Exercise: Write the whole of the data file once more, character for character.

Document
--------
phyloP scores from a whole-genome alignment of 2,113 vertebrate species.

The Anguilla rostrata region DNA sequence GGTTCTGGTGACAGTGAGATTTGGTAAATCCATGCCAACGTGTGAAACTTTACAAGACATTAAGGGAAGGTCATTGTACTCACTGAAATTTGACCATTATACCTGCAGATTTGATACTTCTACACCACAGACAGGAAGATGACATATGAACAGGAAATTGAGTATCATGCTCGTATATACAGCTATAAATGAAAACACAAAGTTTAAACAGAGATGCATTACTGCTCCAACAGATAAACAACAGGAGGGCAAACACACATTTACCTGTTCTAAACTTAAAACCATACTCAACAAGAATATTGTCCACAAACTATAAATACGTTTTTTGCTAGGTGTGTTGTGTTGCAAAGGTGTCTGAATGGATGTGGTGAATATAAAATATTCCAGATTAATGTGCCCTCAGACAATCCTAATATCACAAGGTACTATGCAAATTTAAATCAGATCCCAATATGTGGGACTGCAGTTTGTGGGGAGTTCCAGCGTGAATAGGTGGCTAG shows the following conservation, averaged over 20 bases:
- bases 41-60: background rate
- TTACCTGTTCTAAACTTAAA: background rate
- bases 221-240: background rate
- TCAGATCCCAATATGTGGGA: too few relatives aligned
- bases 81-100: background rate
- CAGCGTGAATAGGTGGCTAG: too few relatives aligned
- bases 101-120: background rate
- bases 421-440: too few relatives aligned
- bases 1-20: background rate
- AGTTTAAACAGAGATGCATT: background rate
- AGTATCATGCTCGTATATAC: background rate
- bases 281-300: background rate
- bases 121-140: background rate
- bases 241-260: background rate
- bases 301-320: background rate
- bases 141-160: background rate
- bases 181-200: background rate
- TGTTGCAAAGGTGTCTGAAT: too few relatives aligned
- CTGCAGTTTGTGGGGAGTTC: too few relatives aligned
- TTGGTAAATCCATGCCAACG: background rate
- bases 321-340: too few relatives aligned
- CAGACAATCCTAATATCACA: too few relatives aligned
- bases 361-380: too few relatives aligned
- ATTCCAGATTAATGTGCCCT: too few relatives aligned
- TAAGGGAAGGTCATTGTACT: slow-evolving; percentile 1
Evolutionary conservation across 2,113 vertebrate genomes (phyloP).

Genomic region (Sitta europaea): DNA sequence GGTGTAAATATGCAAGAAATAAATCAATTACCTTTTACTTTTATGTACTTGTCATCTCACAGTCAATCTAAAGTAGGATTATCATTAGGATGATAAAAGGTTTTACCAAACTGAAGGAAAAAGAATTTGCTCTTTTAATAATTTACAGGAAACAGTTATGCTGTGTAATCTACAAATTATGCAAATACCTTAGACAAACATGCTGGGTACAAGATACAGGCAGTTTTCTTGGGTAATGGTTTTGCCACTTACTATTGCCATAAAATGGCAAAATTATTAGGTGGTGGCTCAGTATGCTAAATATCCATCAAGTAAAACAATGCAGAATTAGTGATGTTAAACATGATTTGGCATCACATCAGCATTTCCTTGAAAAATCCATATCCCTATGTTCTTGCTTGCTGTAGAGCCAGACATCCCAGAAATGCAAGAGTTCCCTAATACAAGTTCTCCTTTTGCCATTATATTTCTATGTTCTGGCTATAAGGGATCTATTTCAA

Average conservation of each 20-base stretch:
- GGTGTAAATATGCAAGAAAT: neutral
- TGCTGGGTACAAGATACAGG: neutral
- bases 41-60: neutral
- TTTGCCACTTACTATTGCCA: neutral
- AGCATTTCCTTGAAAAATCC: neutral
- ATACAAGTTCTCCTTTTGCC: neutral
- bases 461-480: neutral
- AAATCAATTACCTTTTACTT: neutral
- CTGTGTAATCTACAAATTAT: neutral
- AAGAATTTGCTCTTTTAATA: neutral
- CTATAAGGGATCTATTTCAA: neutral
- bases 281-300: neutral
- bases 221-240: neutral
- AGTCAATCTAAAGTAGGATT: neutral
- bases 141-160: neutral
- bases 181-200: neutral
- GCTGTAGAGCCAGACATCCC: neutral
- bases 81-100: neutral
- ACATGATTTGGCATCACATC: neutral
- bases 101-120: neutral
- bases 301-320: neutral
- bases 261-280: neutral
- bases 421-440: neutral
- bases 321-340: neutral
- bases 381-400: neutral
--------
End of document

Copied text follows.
phyloP scores from a whole-genome alignment of 2,113 vertebrate species.

The Anguilla rostrata region DNA sequence GGTTCTGGTGACAGTGAGATTTGGTAAATCCATGCCAACGTGTGAAACTTTACAAGACATTAAGGGAAGGTCATTGTACTCACTGAAATTTGACCATTATACCTGCAGATTTGATACTTCTACACCACAGACAGGAAGATGACATATGAACAGGAAATTGAGTATCATGCTCGTATATACAGCTATAAATGAAAACACAAAGTTTAAACAGAGATGCATTACTGCTCCAACAGATAAACAACAGGAGGGCAAACACACATTTACCTGTTCTAAACTTAAAACCATACTCAACAAGAATATTGTCCACAAACTATAAATACGTTTTTTGCTAGGTGTGTTGTGTTGCAAAGGTGTCTGAATGGATGTGGTGAATATAAAATATTCCAGATTAATGTGCCCTCAGACAATCCTAATATCACAAGGTACTATGCAAATTTAAATCAGATCCCAATATGTGGGACTGCAGTTTGTGGGGAGTTCCAGCGTGAATAGGTGGCTAG shows the following conservation, averaged over 20 bases:
- bases 41-60: background rate
- TTACCTGTTCTAAACTTAAA: background rate
- bases 221-240: background rate
- TCAGATCCCAATATGTGGGA: too few relatives aligned
- bases 81-100: background rate
- CAGCGTGAATAGGTGGCTAG: too few relatives aligned
- bases 101-120: background rate
- bases 421-440: too few relatives aligned
- bases 1-20: background rate
- AGTTTAAACAGAGATGCATT: background rate
- AGTATCATGCTCGTATATAC: background rate
- bases 281-300: background rate
- bases 121-140: background rate
- bases 241-260: background rate
- bases 301-320: background rate
- bases 141-160: background rate
- bases 181-200: background rate
- TGTTGCAAAGGTGTCTGAAT: too few relatives aligned
- CTGCAGTTTGTGGGGAGTTC: too few relatives aligned
- TTGGTAAATCCATGCCAACG: background rate
- bases 321-340: too few relatives aligned
- CAGACAATCCTAATATCACA: too few relatives aligned
- bases 361-380: too few relatives aligned
- ATTCCAGATTAATGTGCCCT: too few relatives aligned
- TAAGGGAAGGTCATTGTACT: slow-evolving; percentile 1
Evolutionary conservation across 2,113 vertebrate genomes (phyloP).

Genomic region (Sitta europaea): DNA sequence GGTGTAAATATGCAAGAAATAAATCAATTACCTTTTACTTTTATGTACTTGTCATCTCACAGTCAATCTAAAGTAGGATTATCATTAGGATGATAAAAGGTTTTACCAAACTGAAGGAAAAAGAATTTGCTCTTTTAATAATTTACAGGAAACAGTTATGCTGTGTAATCTACAAATTATGCAAATACCTTAGACAAACATGCTGGGTACAAGATACAGGCAGTTTTCTTGGGTAATGGTTTTGCCACTTACTATTGCCATAAAATGGCAAAATTATTAGGTGGTGGCTCAGTATGCTAAATATCCATCAAGTAAAACAATGCAGAATTAGTGATGTTAAACATGATTTGGCATCACATCAGCATTTCCTTGAAAAATCCATATCCCTATGTTCTTGCTTGCTGTAGAGCCAGACATCCCAGAAATGCAAGAGTTCCCTAATACAAGTTCTCCTTTTGCCATTATATTTCTATGTTCTGGCTATAAGGGATCTATTTCAA

Average conservation of each 20-base stretch:
- GGTGTAAATATGCAAGAAAT: neutral
- TGCTGGGTACAAGATACAGG: neutral
- bases 41-60: neutral
- TTTGCCACTTACTATTGCCA: neutral
- AGCATTTCCTTGAAAAATCC: neutral
- ATACAAGTTCTCCTTTTGCC: neutral
- bases 461-480: neutral
- AAATCAATTACCTTTTACTT: neutral
- CTGTGTAATCTACAAATTAT: neutral
- AAGAATTTGCTCTTTTAATA: neutral
- CTATAAGGGATCTATTTCAA: neutral
- bases 281-300: neutral
- bases 221-240: neutral
- AGTCAATCTAAAGTAGGATT: neutral
- bases 141-160: neutral
- bases 181-200: neutral
- GCTGTAGAGCCAGACATCCC: neutral
- bases 81-100: neutral
- ACATGATTTGGCATCACATC: neutral
- bases 101-120: neutral
- bases 301-320: neutral
- bases 261-280: neutral
- bases 421-440: neutral
- bases 321-340: neutral
- bases 381-400: neutral